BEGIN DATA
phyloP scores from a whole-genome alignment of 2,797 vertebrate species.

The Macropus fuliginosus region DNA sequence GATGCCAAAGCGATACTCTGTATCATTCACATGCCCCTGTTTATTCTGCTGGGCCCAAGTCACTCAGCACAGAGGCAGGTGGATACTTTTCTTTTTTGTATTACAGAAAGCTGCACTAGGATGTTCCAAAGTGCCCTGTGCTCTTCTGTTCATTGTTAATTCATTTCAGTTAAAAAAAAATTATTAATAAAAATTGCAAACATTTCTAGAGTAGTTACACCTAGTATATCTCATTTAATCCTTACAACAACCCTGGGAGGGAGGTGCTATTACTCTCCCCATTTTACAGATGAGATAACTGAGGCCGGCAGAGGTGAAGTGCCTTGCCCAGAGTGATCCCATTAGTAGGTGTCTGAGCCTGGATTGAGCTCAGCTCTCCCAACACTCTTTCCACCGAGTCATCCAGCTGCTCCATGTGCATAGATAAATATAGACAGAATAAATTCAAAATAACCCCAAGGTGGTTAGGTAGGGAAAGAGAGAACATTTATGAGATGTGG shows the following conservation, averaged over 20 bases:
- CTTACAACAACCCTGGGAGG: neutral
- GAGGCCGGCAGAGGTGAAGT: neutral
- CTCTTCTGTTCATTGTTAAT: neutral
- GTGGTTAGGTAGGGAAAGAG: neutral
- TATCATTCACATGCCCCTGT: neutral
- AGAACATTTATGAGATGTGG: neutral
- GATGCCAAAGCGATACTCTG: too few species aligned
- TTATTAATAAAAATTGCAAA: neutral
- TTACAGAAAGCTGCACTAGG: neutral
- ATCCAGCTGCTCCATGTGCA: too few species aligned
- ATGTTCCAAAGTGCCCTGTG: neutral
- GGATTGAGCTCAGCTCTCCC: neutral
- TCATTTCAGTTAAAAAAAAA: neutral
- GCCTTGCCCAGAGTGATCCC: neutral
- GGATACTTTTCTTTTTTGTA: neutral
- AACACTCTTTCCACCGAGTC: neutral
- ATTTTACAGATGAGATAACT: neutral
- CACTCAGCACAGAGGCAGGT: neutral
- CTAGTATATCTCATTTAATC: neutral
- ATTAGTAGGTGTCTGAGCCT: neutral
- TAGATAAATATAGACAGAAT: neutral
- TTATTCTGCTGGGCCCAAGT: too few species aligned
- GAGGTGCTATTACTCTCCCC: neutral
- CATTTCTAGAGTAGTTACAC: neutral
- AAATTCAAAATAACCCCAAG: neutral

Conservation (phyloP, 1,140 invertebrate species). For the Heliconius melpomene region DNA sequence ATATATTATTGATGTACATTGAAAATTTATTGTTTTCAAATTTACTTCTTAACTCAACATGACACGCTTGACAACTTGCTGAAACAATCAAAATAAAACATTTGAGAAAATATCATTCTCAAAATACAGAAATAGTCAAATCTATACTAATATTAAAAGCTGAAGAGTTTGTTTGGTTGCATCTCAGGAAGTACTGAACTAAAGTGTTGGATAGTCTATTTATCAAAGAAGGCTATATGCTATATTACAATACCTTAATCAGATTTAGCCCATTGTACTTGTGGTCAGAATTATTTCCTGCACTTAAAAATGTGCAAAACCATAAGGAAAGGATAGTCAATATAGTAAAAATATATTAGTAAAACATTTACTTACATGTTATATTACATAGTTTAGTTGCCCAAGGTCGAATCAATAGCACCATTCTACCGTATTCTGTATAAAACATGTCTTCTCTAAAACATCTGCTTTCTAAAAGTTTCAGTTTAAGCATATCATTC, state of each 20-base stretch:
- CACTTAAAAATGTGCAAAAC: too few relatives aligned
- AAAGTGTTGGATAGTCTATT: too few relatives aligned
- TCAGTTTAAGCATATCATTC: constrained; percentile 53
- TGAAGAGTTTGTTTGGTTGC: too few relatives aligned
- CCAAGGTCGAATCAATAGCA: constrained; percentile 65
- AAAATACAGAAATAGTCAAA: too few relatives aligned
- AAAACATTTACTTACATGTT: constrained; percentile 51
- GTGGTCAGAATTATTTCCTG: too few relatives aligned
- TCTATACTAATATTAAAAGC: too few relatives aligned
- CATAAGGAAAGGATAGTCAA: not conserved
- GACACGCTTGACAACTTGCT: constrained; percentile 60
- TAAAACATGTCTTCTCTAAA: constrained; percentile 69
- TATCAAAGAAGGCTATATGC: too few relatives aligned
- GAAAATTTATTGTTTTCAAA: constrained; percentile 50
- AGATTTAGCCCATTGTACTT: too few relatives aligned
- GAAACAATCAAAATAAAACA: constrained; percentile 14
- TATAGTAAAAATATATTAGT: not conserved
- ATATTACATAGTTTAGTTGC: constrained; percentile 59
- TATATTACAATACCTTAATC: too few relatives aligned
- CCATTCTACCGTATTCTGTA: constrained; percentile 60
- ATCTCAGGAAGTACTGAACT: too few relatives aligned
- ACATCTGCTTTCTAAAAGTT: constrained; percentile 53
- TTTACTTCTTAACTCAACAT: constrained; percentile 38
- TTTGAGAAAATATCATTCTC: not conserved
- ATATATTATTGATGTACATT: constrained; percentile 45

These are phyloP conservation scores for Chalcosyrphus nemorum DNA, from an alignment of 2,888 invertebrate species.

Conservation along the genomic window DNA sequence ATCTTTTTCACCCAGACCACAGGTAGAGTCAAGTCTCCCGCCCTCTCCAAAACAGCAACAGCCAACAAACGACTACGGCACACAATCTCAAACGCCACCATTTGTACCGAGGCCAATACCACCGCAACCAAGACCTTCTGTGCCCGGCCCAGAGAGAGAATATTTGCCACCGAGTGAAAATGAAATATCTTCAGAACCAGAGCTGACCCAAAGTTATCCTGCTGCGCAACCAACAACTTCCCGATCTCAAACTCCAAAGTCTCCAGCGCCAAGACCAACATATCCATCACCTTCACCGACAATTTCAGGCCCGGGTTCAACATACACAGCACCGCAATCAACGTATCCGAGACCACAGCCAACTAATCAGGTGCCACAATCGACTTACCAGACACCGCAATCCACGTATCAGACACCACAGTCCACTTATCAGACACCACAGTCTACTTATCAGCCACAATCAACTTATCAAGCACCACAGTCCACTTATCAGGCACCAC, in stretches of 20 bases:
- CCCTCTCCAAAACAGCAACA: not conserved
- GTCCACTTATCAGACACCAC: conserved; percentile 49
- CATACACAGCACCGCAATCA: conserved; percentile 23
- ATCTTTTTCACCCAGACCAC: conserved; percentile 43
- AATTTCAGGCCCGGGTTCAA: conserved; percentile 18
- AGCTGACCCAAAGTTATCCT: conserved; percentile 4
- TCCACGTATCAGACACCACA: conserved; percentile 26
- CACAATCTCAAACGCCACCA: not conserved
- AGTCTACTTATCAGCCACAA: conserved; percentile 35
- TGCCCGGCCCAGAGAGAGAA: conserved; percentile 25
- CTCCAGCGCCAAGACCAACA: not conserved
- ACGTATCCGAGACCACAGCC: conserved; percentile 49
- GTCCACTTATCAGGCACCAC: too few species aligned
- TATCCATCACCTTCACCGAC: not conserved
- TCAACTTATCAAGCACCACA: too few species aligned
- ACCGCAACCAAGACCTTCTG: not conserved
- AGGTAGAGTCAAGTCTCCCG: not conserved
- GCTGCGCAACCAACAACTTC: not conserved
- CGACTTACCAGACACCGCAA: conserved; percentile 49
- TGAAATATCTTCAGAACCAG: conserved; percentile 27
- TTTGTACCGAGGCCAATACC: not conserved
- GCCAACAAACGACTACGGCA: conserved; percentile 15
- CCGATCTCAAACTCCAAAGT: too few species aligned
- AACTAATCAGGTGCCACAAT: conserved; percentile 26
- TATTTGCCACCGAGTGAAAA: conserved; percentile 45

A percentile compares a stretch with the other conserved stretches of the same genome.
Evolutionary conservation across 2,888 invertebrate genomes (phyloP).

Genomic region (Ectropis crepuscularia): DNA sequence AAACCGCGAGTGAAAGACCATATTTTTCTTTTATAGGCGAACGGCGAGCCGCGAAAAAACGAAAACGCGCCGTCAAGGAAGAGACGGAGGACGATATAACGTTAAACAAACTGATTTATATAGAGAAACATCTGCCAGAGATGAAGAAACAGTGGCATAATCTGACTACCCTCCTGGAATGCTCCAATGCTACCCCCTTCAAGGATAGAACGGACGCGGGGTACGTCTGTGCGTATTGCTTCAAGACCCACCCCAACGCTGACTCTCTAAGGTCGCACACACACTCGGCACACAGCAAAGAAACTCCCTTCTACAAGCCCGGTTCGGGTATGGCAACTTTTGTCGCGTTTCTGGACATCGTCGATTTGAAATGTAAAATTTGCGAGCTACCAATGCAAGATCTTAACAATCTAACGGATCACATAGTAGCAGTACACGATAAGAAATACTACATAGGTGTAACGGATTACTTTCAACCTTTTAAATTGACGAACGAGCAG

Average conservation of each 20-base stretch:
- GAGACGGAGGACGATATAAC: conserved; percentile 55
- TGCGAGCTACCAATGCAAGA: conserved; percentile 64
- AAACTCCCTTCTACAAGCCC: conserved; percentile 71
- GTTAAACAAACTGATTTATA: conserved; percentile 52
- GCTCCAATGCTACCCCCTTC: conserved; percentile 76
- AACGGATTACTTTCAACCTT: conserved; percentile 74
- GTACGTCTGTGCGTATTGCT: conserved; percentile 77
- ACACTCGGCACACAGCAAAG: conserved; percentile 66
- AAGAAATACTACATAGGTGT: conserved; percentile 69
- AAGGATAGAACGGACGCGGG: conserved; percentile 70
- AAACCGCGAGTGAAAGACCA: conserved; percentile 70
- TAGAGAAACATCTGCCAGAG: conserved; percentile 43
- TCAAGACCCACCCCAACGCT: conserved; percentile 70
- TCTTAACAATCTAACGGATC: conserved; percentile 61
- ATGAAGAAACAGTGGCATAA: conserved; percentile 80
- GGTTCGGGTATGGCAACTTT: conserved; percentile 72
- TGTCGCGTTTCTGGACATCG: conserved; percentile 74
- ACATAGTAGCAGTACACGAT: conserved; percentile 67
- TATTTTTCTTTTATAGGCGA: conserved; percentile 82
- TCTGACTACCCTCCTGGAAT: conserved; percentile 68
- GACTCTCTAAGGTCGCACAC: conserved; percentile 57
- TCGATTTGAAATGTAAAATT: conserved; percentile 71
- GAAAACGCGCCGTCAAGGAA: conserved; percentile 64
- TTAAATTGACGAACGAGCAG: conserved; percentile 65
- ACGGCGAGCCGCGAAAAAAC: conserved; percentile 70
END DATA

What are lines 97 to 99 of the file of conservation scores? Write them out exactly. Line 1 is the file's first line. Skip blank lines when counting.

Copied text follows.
- TCAAGACCCACCCCAACGCT: conserved; percentile 70
- TCTTAACAATCTAACGGATC: conserved; percentile 61
- ATGAAGAAACAGTGGCATAA: conserved; percentile 80